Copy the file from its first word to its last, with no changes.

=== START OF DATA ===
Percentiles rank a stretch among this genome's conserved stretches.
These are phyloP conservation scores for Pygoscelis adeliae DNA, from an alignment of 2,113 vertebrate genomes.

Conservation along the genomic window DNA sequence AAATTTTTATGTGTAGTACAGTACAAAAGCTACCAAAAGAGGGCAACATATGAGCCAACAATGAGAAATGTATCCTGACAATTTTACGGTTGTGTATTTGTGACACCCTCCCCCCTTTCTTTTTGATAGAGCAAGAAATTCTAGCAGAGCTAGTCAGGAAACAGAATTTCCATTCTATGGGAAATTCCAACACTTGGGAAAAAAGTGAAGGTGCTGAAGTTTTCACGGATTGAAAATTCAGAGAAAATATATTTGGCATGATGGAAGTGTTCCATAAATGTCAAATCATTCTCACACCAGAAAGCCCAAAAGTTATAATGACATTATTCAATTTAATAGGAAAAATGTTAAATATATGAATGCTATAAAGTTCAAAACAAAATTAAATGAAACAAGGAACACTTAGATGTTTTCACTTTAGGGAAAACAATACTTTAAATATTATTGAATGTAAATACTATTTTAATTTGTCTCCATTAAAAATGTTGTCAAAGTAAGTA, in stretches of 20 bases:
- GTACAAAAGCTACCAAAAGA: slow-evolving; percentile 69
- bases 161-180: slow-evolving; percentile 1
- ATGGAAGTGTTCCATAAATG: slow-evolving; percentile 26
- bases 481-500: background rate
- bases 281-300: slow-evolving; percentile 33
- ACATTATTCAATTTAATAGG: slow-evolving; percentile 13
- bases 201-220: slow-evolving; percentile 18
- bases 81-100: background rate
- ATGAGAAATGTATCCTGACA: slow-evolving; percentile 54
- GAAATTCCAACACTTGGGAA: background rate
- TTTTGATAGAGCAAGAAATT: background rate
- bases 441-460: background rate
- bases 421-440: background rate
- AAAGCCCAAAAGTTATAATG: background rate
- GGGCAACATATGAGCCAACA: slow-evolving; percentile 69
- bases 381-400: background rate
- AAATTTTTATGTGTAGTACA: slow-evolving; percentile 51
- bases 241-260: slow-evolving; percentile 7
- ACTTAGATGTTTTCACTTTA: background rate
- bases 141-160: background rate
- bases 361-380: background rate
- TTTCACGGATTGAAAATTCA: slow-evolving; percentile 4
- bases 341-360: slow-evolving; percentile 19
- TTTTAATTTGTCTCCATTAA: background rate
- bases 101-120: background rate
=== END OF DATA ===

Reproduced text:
Percentiles rank a stretch among this genome's conserved stretches.
These are phyloP conservation scores for Pygoscelis adeliae DNA, from an alignment of 2,113 vertebrate genomes.

Conservation along the genomic window DNA sequence AAATTTTTATGTGTAGTACAGTACAAAAGCTACCAAAAGAGGGCAACATATGAGCCAACAATGAGAAATGTATCCTGACAATTTTACGGTTGTGTATTTGTGACACCCTCCCCCCTTTCTTTTTGATAGAGCAAGAAATTCTAGCAGAGCTAGTCAGGAAACAGAATTTCCATTCTATGGGAAATTCCAACACTTGGGAAAAAAGTGAAGGTGCTGAAGTTTTCACGGATTGAAAATTCAGAGAAAATATATTTGGCATGATGGAAGTGTTCCATAAATGTCAAATCATTCTCACACCAGAAAGCCCAAAAGTTATAATGACATTATTCAATTTAATAGGAAAAATGTTAAATATATGAATGCTATAAAGTTCAAAACAAAATTAAATGAAACAAGGAACACTTAGATGTTTTCACTTTAGGGAAAACAATACTTTAAATATTATTGAATGTAAATACTATTTTAATTTGTCTCCATTAAAAATGTTGTCAAAGTAAGTA, in stretches of 20 bases:
- GTACAAAAGCTACCAAAAGA: slow-evolving; percentile 69
- bases 161-180: slow-evolving; percentile 1
- ATGGAAGTGTTCCATAAATG: slow-evolving; percentile 26
- bases 481-500: background rate
- bases 281-300: slow-evolving; percentile 33
- ACATTATTCAATTTAATAGG: slow-evolving; percentile 13
- bases 201-220: slow-evolving; percentile 18
- bases 81-100: background rate
- ATGAGAAATGTATCCTGACA: slow-evolving; percentile 54
- GAAATTCCAACACTTGGGAA: background rate
- TTTTGATAGAGCAAGAAATT: background rate
- bases 441-460: background rate
- bases 421-440: background rate
- AAAGCCCAAAAGTTATAATG: background rate
- GGGCAACATATGAGCCAACA: slow-evolving; percentile 69
- bases 381-400: background rate
- AAATTTTTATGTGTAGTACA: slow-evolving; percentile 51
- bases 241-260: slow-evolving; percentile 7
- ACTTAGATGTTTTCACTTTA: background rate
- bases 141-160: background rate
- bases 361-380: background rate
- TTTCACGGATTGAAAATTCA: slow-evolving; percentile 4
- bases 341-360: slow-evolving; percentile 19
- TTTTAATTTGTCTCCATTAA: background rate
- bases 101-120: background rate